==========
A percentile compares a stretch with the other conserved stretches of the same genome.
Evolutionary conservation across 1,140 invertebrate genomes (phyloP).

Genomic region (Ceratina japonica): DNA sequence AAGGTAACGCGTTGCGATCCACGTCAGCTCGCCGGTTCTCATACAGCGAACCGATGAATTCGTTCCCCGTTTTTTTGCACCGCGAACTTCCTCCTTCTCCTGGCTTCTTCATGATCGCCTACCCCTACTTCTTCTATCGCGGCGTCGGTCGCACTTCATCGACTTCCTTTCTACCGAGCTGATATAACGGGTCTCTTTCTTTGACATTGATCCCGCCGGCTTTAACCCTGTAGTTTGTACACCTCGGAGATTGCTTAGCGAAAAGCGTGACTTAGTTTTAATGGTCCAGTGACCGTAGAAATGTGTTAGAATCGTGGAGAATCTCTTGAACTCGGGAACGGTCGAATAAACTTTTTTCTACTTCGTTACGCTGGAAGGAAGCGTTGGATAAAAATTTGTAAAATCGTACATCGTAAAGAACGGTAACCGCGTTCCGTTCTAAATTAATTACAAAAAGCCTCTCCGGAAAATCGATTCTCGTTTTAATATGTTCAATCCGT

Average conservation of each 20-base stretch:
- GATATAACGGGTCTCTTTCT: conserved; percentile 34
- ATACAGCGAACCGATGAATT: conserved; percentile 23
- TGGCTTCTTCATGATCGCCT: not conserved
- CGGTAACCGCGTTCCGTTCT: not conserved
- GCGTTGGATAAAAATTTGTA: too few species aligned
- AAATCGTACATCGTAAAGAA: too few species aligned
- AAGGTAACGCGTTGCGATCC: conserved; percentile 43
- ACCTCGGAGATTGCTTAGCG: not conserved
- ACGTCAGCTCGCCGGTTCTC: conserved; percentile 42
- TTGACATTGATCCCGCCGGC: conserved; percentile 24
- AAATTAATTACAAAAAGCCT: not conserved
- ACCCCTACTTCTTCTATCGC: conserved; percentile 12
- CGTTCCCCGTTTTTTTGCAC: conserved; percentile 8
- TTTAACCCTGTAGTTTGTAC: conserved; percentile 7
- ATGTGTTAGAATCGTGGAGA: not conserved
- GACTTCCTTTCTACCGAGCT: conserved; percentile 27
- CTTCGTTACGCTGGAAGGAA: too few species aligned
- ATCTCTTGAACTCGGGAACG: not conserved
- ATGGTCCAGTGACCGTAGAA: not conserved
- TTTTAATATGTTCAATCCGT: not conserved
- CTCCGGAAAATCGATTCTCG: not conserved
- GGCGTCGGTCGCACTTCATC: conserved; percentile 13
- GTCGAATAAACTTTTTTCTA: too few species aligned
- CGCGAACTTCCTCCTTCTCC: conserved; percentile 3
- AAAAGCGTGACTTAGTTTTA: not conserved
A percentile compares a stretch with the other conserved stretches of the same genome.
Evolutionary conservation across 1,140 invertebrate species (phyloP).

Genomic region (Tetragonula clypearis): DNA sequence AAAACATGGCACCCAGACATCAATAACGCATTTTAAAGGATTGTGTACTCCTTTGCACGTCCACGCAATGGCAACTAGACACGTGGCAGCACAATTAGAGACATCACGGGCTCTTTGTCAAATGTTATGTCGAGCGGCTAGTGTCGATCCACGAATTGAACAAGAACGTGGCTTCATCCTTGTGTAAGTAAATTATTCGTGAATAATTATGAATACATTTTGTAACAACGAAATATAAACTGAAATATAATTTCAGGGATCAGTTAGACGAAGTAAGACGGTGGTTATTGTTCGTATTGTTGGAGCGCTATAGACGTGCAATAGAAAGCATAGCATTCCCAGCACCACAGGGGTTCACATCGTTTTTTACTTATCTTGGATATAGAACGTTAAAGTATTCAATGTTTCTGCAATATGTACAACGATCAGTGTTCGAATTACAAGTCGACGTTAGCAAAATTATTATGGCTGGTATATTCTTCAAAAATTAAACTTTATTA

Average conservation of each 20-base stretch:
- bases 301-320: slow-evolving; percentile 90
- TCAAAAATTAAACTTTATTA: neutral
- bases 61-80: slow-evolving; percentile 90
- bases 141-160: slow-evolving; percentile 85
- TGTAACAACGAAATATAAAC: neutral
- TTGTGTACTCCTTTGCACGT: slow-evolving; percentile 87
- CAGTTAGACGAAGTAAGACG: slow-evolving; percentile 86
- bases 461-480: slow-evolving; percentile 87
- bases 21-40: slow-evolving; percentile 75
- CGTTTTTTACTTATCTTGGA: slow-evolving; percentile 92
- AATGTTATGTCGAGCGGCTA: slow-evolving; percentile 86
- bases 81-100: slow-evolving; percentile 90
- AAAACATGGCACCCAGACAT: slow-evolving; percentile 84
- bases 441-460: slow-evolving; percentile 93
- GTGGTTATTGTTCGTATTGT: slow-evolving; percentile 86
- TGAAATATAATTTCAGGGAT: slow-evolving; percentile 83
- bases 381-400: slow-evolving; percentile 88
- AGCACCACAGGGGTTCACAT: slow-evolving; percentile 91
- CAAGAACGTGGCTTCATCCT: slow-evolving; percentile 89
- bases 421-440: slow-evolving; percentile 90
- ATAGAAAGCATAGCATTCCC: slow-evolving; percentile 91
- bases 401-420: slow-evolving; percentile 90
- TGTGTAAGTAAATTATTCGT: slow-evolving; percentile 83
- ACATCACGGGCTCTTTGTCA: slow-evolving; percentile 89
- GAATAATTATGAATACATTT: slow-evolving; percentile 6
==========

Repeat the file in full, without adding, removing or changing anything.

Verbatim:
A percentile compares a stretch with the other conserved stretches of the same genome.
Evolutionary conservation across 1,140 invertebrate genomes (phyloP).

Genomic region (Ceratina japonica): DNA sequence AAGGTAACGCGTTGCGATCCACGTCAGCTCGCCGGTTCTCATACAGCGAACCGATGAATTCGTTCCCCGTTTTTTTGCACCGCGAACTTCCTCCTTCTCCTGGCTTCTTCATGATCGCCTACCCCTACTTCTTCTATCGCGGCGTCGGTCGCACTTCATCGACTTCCTTTCTACCGAGCTGATATAACGGGTCTCTTTCTTTGACATTGATCCCGCCGGCTTTAACCCTGTAGTTTGTACACCTCGGAGATTGCTTAGCGAAAAGCGTGACTTAGTTTTAATGGTCCAGTGACCGTAGAAATGTGTTAGAATCGTGGAGAATCTCTTGAACTCGGGAACGGTCGAATAAACTTTTTTCTACTTCGTTACGCTGGAAGGAAGCGTTGGATAAAAATTTGTAAAATCGTACATCGTAAAGAACGGTAACCGCGTTCCGTTCTAAATTAATTACAAAAAGCCTCTCCGGAAAATCGATTCTCGTTTTAATATGTTCAATCCGT

Average conservation of each 20-base stretch:
- GATATAACGGGTCTCTTTCT: conserved; percentile 34
- ATACAGCGAACCGATGAATT: conserved; percentile 23
- TGGCTTCTTCATGATCGCCT: not conserved
- CGGTAACCGCGTTCCGTTCT: not conserved
- GCGTTGGATAAAAATTTGTA: too few species aligned
- AAATCGTACATCGTAAAGAA: too few species aligned
- AAGGTAACGCGTTGCGATCC: conserved; percentile 43
- ACCTCGGAGATTGCTTAGCG: not conserved
- ACGTCAGCTCGCCGGTTCTC: conserved; percentile 42
- TTGACATTGATCCCGCCGGC: conserved; percentile 24
- AAATTAATTACAAAAAGCCT: not conserved
- ACCCCTACTTCTTCTATCGC: conserved; percentile 12
- CGTTCCCCGTTTTTTTGCAC: conserved; percentile 8
- TTTAACCCTGTAGTTTGTAC: conserved; percentile 7
- ATGTGTTAGAATCGTGGAGA: not conserved
- GACTTCCTTTCTACCGAGCT: conserved; percentile 27
- CTTCGTTACGCTGGAAGGAA: too few species aligned
- ATCTCTTGAACTCGGGAACG: not conserved
- ATGGTCCAGTGACCGTAGAA: not conserved
- TTTTAATATGTTCAATCCGT: not conserved
- CTCCGGAAAATCGATTCTCG: not conserved
- GGCGTCGGTCGCACTTCATC: conserved; percentile 13
- GTCGAATAAACTTTTTTCTA: too few species aligned
- CGCGAACTTCCTCCTTCTCC: conserved; percentile 3
- AAAAGCGTGACTTAGTTTTA: not conserved
A percentile compares a stretch with the other conserved stretches of the same genome.
Evolutionary conservation across 1,140 invertebrate species (phyloP).

Genomic region (Tetragonula clypearis): DNA sequence AAAACATGGCACCCAGACATCAATAACGCATTTTAAAGGATTGTGTACTCCTTTGCACGTCCACGCAATGGCAACTAGACACGTGGCAGCACAATTAGAGACATCACGGGCTCTTTGTCAAATGTTATGTCGAGCGGCTAGTGTCGATCCACGAATTGAACAAGAACGTGGCTTCATCCTTGTGTAAGTAAATTATTCGTGAATAATTATGAATACATTTTGTAACAACGAAATATAAACTGAAATATAATTTCAGGGATCAGTTAGACGAAGTAAGACGGTGGTTATTGTTCGTATTGTTGGAGCGCTATAGACGTGCAATAGAAAGCATAGCATTCCCAGCACCACAGGGGTTCACATCGTTTTTTACTTATCTTGGATATAGAACGTTAAAGTATTCAATGTTTCTGCAATATGTACAACGATCAGTGTTCGAATTACAAGTCGACGTTAGCAAAATTATTATGGCTGGTATATTCTTCAAAAATTAAACTTTATTA

Average conservation of each 20-base stretch:
- bases 301-320: slow-evolving; percentile 90
- TCAAAAATTAAACTTTATTA: neutral
- bases 61-80: slow-evolving; percentile 90
- bases 141-160: slow-evolving; percentile 85
- TGTAACAACGAAATATAAAC: neutral
- TTGTGTACTCCTTTGCACGT: slow-evolving; percentile 87
- CAGTTAGACGAAGTAAGACG: slow-evolving; percentile 86
- bases 461-480: slow-evolving; percentile 87
- bases 21-40: slow-evolving; percentile 75
- CGTTTTTTACTTATCTTGGA: slow-evolving; percentile 92
- AATGTTATGTCGAGCGGCTA: slow-evolving; percentile 86
- bases 81-100: slow-evolving; percentile 90
- AAAACATGGCACCCAGACAT: slow-evolving; percentile 84
- bases 441-460: slow-evolving; percentile 93
- GTGGTTATTGTTCGTATTGT: slow-evolving; percentile 86
- TGAAATATAATTTCAGGGAT: slow-evolving; percentile 83
- bases 381-400: slow-evolving; percentile 88
- AGCACCACAGGGGTTCACAT: slow-evolving; percentile 91
- CAAGAACGTGGCTTCATCCT: slow-evolving; percentile 89
- bases 421-440: slow-evolving; percentile 90
- ATAGAAAGCATAGCATTCCC: slow-evolving; percentile 91
- bases 401-420: slow-evolving; percentile 90
- TGTGTAAGTAAATTATTCGT: slow-evolving; percentile 83
- ACATCACGGGCTCTTTGTCA: slow-evolving; percentile 89
- GAATAATTATGAATACATTT: slow-evolving; percentile 6